In addition to personal experience, you could expect to know the information on this page if you have any of the following lores:

  • GL-Pathi/3

The Seven Traditions

The citizens of Pathi must accept certain responsibilities for the privileges of security (superiority) and knowledge. This security is maintained only when the mages within behave in a proper manner, one dictated by a near-universal set of rules. These rules are known by the gentle-sounding names of the Seven Traditions, although they are hardly polite suggestions. For mages of Pathi, they are the law. A mage may be assured that wherever s/he travels, the Traditions will be in force. They may be interpreted differently, but they remain. It is through the enforcement of these laws, and through the laws themselves, that Pathian mages receive much of their power.

In addition to the Seven, each Academy may have its own specific Traditions.

The Tradition of Magic
Magic is the opaque glass which separates Pathi from the rest of the shadows. While the youth may prattle about their superior powers, the elders know the importance of secrecy. No one is permitted to inform or teach Pathian secrets to an outsider. A breach of the first tradition is the most serious crime a mage can commit.
The Tradition of the Sanctuary
Honor the Sanctuary. Just as the Archons govern the three academies, the Sibyls preside over the lives of each citizen. To disobey the triumvirate is to turn back on one’s teaching, to the deny the Sibyls is to disown one’s identity.
The Tradition of Progeny
The average Pathian citizen does not venture out of the realm (everything they ever need or want can be acquired without stepping out of the island). The occasional Testers sometimes acquire offspring during an excursion into the shadows. Unless the children pass the test and join the Academy, they are not permitted on the grounds of Pathi. As a rule, no outsiders may enter Pathi without the consent of the Archons. Curiously, only the ones who break this tradition is punished severely, the uninvited guests are usually treated well but rarely allowed to depart for their homes.
The Tradition of Destruction
Murder of another mage by one who is not granted the Right of Destruction is not tolerated. If the mage is caught in the act, it usually means the destruction of the murderer herself. Investigation of such murder is usually swift and thorough. Only the Archons of the Academies and the Mistress of the Sanctuary may issue the Right, and such Rights usually only apply for one specific kill.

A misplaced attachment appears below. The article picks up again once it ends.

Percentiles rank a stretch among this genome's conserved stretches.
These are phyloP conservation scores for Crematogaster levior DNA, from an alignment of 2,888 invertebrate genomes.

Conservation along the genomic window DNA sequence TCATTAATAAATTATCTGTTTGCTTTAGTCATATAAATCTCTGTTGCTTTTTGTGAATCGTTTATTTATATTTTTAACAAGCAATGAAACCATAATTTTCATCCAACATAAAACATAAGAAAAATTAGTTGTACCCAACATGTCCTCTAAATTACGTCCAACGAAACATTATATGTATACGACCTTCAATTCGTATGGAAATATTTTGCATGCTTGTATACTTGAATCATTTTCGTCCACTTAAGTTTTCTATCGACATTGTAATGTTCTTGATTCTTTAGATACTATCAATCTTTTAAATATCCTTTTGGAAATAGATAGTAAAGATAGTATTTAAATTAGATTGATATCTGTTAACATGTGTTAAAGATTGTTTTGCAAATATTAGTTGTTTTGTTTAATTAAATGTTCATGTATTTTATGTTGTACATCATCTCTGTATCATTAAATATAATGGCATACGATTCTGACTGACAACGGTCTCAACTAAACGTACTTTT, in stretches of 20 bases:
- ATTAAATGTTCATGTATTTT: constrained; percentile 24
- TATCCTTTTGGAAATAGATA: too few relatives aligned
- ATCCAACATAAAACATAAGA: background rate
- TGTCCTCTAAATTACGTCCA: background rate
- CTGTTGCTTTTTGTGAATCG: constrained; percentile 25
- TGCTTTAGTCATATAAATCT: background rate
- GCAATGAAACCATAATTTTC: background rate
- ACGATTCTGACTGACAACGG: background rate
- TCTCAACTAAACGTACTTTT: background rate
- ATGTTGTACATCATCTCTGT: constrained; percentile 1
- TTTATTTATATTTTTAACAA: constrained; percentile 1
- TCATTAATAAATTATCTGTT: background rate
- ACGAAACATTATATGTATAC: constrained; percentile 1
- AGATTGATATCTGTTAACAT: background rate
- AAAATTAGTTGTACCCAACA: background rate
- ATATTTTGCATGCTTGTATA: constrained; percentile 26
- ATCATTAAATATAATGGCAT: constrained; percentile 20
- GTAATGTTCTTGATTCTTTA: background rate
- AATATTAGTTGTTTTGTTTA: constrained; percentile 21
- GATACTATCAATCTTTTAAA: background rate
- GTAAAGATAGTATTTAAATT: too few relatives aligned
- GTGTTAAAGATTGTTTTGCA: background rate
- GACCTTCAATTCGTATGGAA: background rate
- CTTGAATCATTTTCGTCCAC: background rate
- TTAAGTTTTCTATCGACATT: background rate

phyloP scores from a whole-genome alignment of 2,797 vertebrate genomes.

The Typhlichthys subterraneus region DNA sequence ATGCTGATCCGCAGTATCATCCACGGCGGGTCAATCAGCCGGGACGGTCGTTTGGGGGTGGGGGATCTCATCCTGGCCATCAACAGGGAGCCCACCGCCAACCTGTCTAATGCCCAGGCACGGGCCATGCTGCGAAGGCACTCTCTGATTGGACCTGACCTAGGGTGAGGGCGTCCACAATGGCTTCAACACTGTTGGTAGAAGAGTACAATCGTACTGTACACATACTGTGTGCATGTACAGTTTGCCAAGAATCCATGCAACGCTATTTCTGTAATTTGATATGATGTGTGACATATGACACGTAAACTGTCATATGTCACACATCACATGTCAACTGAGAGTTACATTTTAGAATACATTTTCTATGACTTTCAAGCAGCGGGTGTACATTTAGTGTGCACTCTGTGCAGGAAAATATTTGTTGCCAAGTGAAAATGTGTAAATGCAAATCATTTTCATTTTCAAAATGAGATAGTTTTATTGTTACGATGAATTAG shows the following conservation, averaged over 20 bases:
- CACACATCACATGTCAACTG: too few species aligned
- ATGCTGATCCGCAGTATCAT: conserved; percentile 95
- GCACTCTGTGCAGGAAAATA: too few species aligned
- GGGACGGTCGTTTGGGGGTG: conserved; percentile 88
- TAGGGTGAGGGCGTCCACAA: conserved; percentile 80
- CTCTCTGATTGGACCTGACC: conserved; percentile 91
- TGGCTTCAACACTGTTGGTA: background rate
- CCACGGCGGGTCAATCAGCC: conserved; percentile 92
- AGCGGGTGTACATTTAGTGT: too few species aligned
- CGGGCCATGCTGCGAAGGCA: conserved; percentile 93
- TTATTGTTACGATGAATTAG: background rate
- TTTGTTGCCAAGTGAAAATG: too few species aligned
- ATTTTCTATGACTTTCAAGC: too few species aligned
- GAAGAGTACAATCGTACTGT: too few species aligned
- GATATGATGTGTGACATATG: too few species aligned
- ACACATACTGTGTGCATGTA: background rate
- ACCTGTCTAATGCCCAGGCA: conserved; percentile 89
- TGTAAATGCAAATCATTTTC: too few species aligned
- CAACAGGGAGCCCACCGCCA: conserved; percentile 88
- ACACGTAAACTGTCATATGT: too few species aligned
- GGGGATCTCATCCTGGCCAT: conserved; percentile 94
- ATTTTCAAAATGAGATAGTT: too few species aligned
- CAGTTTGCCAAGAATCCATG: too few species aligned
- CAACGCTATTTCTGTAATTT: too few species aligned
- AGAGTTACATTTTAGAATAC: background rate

The Tradition of Hospitality
The Tradition of “politeness”. Refreshments are always offered during informal, personal meetings. If s/he does not want the guest to over stay, or if the nature of the appointment is official business, then no refreshment will be offered without request.
The Tradition of Gift
The Exchange of Gifts is a time honoured ritual in Pathi. It can represent an exchange of oath (during formal events) or merely an affectionate gesture between lovers. The giver offers a gift to the recipient and name a “return” present. If the recipient accepts the term, s/he can then accept the gift and offer the present in return. Between lovers, one often offer a token of feelings and ask for nothing but love in return. During state business, a token gift to represent trust can be given in return for cooperation.
The Tradition of Name
Names are for private use between friends and family. It is an insult to have one’s name announced in full public hearing. Titles are often employed during conversations, and Pathi has its own model of Address.

The Iron Traditions

The Academy of Iron has its own additional Traditions.

The Tradition of Secrecy
The duty of a Custos requires them to remain close to their Ward at all times, and is thus privy to all their personal and professional details. Nothing they learn is ever to be discussed or divulged. While the Archons have the authority to waive this Tradition, it is only done so when the Ward is under investigation for a serious offense.
The Tradition of Isolation
The Duty of a Custos to their Ward precludes anything but a purely professional relationship. Friendship, and not to mention, love, between them can compromise this Duty.